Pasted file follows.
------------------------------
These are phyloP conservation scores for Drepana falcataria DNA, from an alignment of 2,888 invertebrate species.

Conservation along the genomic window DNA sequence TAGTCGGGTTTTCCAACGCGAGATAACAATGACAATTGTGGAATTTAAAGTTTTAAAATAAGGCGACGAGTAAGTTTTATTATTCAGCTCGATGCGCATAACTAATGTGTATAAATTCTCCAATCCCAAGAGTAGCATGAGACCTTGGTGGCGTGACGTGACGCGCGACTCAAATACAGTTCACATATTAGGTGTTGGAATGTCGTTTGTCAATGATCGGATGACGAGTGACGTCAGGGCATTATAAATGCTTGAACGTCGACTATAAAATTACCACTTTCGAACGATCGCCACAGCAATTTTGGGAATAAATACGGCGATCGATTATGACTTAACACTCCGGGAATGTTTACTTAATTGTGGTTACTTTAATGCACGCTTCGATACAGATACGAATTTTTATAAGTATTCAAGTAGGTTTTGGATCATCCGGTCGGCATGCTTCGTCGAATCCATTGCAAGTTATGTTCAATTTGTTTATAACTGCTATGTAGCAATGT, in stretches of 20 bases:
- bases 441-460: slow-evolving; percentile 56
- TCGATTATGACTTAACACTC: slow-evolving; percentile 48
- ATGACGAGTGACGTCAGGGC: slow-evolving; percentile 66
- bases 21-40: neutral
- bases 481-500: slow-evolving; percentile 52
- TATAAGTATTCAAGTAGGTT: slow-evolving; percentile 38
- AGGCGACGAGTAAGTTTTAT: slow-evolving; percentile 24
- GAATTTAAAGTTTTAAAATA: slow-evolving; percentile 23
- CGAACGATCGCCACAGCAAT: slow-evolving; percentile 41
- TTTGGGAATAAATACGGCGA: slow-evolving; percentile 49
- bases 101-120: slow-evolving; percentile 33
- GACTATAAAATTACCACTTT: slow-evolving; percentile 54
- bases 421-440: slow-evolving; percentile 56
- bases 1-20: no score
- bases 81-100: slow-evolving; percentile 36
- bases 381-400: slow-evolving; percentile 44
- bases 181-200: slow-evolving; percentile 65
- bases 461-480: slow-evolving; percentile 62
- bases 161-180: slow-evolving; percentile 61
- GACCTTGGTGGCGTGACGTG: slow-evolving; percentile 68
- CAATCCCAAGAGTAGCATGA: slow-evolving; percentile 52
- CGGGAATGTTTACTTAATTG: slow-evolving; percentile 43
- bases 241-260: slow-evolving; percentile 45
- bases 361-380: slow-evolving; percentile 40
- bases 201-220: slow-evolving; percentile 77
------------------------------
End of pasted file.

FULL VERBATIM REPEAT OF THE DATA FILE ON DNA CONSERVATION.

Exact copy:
These are phyloP conservation scores for Drepana falcataria DNA, from an alignment of 2,888 invertebrate species.

Conservation along the genomic window DNA sequence TAGTCGGGTTTTCCAACGCGAGATAACAATGACAATTGTGGAATTTAAAGTTTTAAAATAAGGCGACGAGTAAGTTTTATTATTCAGCTCGATGCGCATAACTAATGTGTATAAATTCTCCAATCCCAAGAGTAGCATGAGACCTTGGTGGCGTGACGTGACGCGCGACTCAAATACAGTTCACATATTAGGTGTTGGAATGTCGTTTGTCAATGATCGGATGACGAGTGACGTCAGGGCATTATAAATGCTTGAACGTCGACTATAAAATTACCACTTTCGAACGATCGCCACAGCAATTTTGGGAATAAATACGGCGATCGATTATGACTTAACACTCCGGGAATGTTTACTTAATTGTGGTTACTTTAATGCACGCTTCGATACAGATACGAATTTTTATAAGTATTCAAGTAGGTTTTGGATCATCCGGTCGGCATGCTTCGTCGAATCCATTGCAAGTTATGTTCAATTTGTTTATAACTGCTATGTAGCAATGT, in stretches of 20 bases:
- bases 441-460: slow-evolving; percentile 56
- TCGATTATGACTTAACACTC: slow-evolving; percentile 48
- ATGACGAGTGACGTCAGGGC: slow-evolving; percentile 66
- bases 21-40: neutral
- bases 481-500: slow-evolving; percentile 52
- TATAAGTATTCAAGTAGGTT: slow-evolving; percentile 38
- AGGCGACGAGTAAGTTTTAT: slow-evolving; percentile 24
- GAATTTAAAGTTTTAAAATA: slow-evolving; percentile 23
- CGAACGATCGCCACAGCAAT: slow-evolving; percentile 41
- TTTGGGAATAAATACGGCGA: slow-evolving; percentile 49
- bases 101-120: slow-evolving; percentile 33
- GACTATAAAATTACCACTTT: slow-evolving; percentile 54
- bases 421-440: slow-evolving; percentile 56
- bases 1-20: no score
- bases 81-100: slow-evolving; percentile 36
- bases 381-400: slow-evolving; percentile 44
- bases 181-200: slow-evolving; percentile 65
- bases 461-480: slow-evolving; percentile 62
- bases 161-180: slow-evolving; percentile 61
- GACCTTGGTGGCGTGACGTG: slow-evolving; percentile 68
- CAATCCCAAGAGTAGCATGA: slow-evolving; percentile 52
- CGGGAATGTTTACTTAATTG: slow-evolving; percentile 43
- bases 241-260: slow-evolving; percentile 45
- bases 361-380: slow-evolving; percentile 40
- bases 201-220: slow-evolving; percentile 77